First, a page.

History of Dental Schools in Louisiana
In 1839 Drs. Chapin Harris and Horace Hayden established the Baltimore College of Dentistry, the first dental school in the United States. Louisiana has had five dental schools. From 1914 through 1928, two dental schools, Tulane and Loyola, co-existed in New Orleans. Since 1971, the LSU School of Dentistry has been the only school in Louisiana.
New Orleans Dental College, 1861-1877
NODC was the sixth dental school established in the United States and the second in the South after Baltimore College of Dentistry. After operating for a few years, it was forced to close because of the Civil War. The school reopened in 1868 and ceased operations in 1877. Schools in the South had a hard time surviving, due to lack of financial support.
The school was first located at 140 Canal Street. During the 1868-69 session, the school reopened at the corner of Common and Villere Streets. In 1868 it moved to the corner of Carondelet and Perdido, and in 1873 relocated to 158 Canal, corner of Baronne.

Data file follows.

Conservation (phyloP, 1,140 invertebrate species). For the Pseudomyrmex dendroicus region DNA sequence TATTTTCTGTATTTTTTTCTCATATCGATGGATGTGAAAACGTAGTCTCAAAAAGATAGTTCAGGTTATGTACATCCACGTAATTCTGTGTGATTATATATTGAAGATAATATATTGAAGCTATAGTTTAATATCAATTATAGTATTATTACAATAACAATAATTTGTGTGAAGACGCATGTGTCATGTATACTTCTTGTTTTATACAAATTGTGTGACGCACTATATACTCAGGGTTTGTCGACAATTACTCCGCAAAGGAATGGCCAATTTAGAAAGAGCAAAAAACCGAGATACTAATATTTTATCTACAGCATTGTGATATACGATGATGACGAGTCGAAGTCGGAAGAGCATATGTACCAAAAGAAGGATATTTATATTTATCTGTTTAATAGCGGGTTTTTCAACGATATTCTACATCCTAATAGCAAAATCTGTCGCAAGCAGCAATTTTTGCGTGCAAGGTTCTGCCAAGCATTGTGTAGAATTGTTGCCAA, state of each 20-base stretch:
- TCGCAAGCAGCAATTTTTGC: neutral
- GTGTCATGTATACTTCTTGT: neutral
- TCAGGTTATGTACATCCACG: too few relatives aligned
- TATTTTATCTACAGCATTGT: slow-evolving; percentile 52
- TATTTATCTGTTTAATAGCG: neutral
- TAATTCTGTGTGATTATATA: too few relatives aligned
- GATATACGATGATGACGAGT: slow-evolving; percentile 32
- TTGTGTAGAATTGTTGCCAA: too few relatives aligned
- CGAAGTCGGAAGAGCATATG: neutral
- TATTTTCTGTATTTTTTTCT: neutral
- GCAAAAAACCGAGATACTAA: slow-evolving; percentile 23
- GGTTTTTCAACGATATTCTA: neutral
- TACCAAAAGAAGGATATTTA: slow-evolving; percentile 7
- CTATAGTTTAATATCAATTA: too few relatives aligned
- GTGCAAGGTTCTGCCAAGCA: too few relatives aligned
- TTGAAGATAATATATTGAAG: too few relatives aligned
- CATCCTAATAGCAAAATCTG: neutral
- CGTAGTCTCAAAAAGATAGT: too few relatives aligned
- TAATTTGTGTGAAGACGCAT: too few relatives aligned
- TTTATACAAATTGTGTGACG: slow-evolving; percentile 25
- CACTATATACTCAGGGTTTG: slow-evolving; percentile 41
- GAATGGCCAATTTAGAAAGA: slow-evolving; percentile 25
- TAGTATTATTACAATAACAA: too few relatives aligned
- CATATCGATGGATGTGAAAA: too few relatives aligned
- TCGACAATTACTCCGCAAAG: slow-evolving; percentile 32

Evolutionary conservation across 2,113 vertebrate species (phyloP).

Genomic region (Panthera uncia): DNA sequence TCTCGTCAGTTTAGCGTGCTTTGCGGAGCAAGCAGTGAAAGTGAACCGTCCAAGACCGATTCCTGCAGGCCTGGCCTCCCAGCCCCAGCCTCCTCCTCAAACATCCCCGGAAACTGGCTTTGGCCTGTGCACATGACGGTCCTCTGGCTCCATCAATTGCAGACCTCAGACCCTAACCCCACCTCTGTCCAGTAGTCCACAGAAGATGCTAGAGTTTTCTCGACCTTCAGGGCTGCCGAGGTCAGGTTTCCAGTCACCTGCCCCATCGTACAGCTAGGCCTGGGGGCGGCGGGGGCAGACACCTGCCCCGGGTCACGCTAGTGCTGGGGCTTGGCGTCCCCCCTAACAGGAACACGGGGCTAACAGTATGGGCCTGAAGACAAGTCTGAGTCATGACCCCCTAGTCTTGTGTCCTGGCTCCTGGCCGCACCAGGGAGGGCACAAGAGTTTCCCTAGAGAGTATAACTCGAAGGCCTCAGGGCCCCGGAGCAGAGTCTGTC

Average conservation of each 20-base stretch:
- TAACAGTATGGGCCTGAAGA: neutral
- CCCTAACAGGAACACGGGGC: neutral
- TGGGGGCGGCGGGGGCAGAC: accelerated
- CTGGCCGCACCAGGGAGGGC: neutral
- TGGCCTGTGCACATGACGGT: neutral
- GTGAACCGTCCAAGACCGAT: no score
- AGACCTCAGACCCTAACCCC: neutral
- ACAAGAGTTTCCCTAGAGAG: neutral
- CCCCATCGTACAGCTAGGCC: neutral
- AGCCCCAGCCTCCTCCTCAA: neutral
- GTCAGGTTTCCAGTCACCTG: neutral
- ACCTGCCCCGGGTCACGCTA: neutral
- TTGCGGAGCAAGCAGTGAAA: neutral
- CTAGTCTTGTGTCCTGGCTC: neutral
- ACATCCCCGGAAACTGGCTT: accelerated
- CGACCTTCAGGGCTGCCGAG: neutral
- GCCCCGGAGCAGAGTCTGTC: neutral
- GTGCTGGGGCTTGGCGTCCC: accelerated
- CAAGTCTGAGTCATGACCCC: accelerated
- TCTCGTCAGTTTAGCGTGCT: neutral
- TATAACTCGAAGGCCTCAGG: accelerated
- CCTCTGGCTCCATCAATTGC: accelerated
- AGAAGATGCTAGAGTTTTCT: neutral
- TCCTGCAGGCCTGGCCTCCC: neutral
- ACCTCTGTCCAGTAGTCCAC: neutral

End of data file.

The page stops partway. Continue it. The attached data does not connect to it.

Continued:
Deans: John S.
"Graduation in medicine, or five years' actual practice, independent of pupilage, considered equivalent to a first course in this college." (Dental Cosmos v.16 no. 9, September 1874, p. 499)
"We are informed by Prof. J.S. Knapp, Dean of the New Orleans Dental College, that notwithstanding the general stringency of the times and the unsettled state of political affairs in Louisiana, which interfered alike with all interests, educational, agricultural, and mechanical, the clinics and lectures at the college were continued as usual, and without any commencement exercises, the degree of D.D.S. was conferred upon C. Chauncey Marshall, of Mississippi. Thesis, Irregularities of the Human Teeth." (Dental Cosmos v.17, no.5, May 1875, p. 267.
The school continued to struggle and ceased operation in 1877.
This page is maintained
by Elizabeth Strother. Last
updated October 2015.
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